Gov’t plans local rice sufficiency by 2018


Government’s ambitious 2018 target for local rice farmers to fully meet domestic demand has been described as very feasible by the Ghana Grains Council, although it adds that such a feat will demand government’s total commitment.

The country’s current rice production accounts for about 47 percent its 1.8 million m/t total rice consumption.

Rice is one of the major items on Ghana’s import bill, with a market size estimated to be over US$1billion. Reducing the size of rice imports has become a priority for government, which sees it as a way of easing pressure on foreign exchange reserves

According to Dr. Godwin Ansah, Managing Director of the council, much as an outright ban of rice importation is a good thing, the current low capacity of local farmers means that they are unable to meet the market demand.

“If that ban happens overnight, how do we meet the shortfall of more than 50 percent currently filled by imported rice? That’s why any ban at all should not be immediate,” he said.

The Ministry of Food and Agriculture, in its Food and Agriculture Sector Development Policy (FASDEP II), announced a raft of measures and initiatives that will see at least a 20 percent annual increment of local rice production.

Currently local rice producers, mostly smallholder farmers, gross about 600,000 tonnes annually amidst several challenges. Dr. Ansah told the B&FT in an interview that beyond just raising their output, there are other challenges the farmers have to contend with to boost local consumption.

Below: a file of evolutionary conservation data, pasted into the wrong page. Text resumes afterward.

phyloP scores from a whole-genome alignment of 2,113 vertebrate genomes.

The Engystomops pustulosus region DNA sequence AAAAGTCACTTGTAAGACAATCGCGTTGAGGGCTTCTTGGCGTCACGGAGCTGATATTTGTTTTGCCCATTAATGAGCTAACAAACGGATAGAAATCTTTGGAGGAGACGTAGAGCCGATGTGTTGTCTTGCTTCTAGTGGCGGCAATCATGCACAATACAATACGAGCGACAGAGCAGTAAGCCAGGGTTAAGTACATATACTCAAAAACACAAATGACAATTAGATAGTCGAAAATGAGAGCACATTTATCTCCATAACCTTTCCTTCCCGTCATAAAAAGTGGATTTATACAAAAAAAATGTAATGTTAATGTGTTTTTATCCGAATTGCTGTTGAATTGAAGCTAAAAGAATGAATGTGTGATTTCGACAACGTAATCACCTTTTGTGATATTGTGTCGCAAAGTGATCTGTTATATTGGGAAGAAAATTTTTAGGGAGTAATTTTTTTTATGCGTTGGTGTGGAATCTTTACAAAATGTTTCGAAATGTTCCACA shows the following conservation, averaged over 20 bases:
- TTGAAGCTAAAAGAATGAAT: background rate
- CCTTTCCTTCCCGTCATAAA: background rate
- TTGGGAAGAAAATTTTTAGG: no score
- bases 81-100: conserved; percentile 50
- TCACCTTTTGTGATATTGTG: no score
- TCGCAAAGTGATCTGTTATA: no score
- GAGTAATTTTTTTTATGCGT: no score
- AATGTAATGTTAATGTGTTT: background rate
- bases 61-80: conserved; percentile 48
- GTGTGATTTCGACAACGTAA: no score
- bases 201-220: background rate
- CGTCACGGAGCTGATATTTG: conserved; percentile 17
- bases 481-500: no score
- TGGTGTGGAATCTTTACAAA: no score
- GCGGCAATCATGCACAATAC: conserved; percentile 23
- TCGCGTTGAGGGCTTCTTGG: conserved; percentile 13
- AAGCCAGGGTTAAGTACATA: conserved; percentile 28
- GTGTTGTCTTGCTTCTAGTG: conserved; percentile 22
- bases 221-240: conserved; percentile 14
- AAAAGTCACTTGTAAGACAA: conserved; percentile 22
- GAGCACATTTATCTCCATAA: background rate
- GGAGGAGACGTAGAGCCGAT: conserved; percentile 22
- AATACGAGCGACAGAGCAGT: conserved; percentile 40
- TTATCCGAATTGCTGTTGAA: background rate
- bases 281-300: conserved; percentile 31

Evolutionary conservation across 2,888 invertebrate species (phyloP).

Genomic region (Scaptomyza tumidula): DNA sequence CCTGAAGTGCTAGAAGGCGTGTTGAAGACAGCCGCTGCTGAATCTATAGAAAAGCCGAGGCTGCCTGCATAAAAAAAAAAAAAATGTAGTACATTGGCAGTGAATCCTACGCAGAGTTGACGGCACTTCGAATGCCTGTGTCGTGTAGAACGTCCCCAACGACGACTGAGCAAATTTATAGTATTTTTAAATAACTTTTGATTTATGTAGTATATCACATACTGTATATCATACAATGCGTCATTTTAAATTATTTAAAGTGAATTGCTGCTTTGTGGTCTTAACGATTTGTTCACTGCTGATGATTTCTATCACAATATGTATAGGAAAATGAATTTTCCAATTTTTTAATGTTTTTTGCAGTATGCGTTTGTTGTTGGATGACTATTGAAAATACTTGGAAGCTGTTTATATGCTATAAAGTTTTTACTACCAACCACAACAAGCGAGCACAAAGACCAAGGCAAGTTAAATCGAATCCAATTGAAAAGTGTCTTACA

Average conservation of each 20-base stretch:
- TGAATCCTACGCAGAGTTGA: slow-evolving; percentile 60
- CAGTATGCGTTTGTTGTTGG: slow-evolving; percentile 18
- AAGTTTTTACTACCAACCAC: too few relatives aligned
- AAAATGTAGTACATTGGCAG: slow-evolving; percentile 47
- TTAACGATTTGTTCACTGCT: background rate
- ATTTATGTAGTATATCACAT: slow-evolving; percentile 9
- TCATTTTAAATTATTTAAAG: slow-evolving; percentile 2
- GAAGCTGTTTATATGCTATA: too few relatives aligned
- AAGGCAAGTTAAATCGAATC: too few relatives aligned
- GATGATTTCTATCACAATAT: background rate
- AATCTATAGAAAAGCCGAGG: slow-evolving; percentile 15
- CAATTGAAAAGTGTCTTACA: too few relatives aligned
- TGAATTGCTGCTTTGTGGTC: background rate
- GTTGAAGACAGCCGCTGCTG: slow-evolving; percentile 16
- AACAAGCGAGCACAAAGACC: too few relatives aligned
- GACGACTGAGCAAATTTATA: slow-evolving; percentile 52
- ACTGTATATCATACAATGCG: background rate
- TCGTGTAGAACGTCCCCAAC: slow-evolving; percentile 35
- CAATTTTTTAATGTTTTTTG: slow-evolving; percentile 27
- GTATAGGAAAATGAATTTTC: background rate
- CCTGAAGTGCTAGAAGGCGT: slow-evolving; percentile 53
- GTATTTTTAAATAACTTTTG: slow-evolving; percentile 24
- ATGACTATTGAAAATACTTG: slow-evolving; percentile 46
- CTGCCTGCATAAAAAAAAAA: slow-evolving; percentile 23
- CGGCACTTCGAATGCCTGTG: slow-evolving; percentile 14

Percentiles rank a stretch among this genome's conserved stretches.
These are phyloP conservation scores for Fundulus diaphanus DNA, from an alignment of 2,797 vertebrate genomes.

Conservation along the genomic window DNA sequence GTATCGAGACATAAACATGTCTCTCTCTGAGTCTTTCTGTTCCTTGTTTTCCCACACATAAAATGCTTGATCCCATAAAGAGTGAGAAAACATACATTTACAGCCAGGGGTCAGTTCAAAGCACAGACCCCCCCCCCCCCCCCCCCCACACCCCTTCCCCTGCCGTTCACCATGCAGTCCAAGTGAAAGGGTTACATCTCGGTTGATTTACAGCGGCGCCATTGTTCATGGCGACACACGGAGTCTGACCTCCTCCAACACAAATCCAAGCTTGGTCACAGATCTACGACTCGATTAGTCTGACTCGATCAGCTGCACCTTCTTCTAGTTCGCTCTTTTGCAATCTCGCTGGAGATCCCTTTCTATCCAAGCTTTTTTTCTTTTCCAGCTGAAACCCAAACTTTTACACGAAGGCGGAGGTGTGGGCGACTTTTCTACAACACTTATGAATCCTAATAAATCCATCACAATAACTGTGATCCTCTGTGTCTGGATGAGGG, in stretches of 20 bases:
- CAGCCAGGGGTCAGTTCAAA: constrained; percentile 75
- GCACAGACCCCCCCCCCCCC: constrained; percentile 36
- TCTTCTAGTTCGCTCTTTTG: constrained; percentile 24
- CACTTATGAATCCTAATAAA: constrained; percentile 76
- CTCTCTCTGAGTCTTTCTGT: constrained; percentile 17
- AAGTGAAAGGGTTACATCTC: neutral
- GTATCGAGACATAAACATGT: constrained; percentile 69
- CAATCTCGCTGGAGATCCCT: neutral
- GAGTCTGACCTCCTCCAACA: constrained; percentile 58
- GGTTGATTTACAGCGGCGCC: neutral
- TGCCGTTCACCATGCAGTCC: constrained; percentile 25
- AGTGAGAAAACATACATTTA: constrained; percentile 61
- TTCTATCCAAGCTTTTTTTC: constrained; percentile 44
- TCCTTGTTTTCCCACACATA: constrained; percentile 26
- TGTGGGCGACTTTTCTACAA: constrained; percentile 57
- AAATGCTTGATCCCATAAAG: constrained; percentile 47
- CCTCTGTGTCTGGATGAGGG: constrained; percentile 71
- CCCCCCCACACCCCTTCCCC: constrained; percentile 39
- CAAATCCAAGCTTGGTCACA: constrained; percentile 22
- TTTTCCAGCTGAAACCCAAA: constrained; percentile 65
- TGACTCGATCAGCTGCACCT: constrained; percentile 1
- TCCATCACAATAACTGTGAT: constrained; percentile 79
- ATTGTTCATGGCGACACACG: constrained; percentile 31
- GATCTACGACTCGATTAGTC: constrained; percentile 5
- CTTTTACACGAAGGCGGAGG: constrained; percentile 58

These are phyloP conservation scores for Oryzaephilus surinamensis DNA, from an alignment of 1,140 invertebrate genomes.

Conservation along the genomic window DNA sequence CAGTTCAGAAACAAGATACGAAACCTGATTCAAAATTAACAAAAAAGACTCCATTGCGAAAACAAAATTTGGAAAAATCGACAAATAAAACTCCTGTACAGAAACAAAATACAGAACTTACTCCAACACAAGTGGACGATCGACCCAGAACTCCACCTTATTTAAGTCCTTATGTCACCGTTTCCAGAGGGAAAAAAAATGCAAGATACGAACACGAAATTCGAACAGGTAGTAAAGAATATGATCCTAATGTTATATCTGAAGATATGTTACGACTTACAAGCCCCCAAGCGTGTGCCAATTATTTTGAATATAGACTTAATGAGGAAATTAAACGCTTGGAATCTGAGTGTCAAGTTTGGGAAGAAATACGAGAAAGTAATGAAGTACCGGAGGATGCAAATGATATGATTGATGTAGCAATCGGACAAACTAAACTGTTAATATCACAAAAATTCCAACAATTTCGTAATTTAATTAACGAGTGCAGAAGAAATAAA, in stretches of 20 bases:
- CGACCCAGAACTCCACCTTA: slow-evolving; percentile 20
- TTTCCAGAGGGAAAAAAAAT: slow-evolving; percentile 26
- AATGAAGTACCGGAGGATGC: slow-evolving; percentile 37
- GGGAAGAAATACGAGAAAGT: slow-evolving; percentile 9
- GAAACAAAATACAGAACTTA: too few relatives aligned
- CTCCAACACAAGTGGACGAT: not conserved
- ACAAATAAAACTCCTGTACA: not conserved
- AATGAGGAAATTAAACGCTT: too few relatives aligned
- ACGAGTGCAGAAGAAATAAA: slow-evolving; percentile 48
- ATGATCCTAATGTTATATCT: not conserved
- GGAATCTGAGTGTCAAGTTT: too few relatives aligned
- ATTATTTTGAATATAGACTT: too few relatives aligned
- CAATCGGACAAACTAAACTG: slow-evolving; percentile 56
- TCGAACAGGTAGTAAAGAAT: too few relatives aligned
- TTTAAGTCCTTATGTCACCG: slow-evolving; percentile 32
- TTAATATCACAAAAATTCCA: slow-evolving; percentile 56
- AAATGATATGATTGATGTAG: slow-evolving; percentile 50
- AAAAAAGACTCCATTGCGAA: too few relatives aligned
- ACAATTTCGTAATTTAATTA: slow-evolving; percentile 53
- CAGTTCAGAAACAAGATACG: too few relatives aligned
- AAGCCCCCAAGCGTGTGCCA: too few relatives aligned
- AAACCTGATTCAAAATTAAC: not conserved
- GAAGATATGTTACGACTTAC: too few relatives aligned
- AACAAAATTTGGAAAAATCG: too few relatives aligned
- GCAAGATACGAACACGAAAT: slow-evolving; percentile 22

“These challenges have to do with issues of branding, marketing, which are major issues as far as local rice is concerned; we are very weak in that area. There’s also limited access to good breeds or varieties of rice that help to boost productivity,” he added. Govt’s lead role

According to the Ghana Grains Council, government’s assistance to local farmers by way of various policy support such as FASDEP, Ghana Commercial Agriculture Project (GCAP) are commendable, but government as a consumer must boost its purchases.

“There a lot of things government can do to help on the demand side. For instance, government can direct management of the School Feeding Programme to only use rice grown locally as against imported rice,” he said.

Previously, management of the school feeding programme were sourcing rice locally; but due to the inability of government to release funds on time to pay local farmers, that relationship was strained. The GGC Council MD therefore believes a different approach to the relationship is needed to ensure the farmers remain in business.

Ghana Grains Council is a private sector-led initiative by leaders in the grain business, established with the aim of intervening in the grains value chain to achieve improvement in productivity, quality and greater commercialization of the industry.

source : B&FT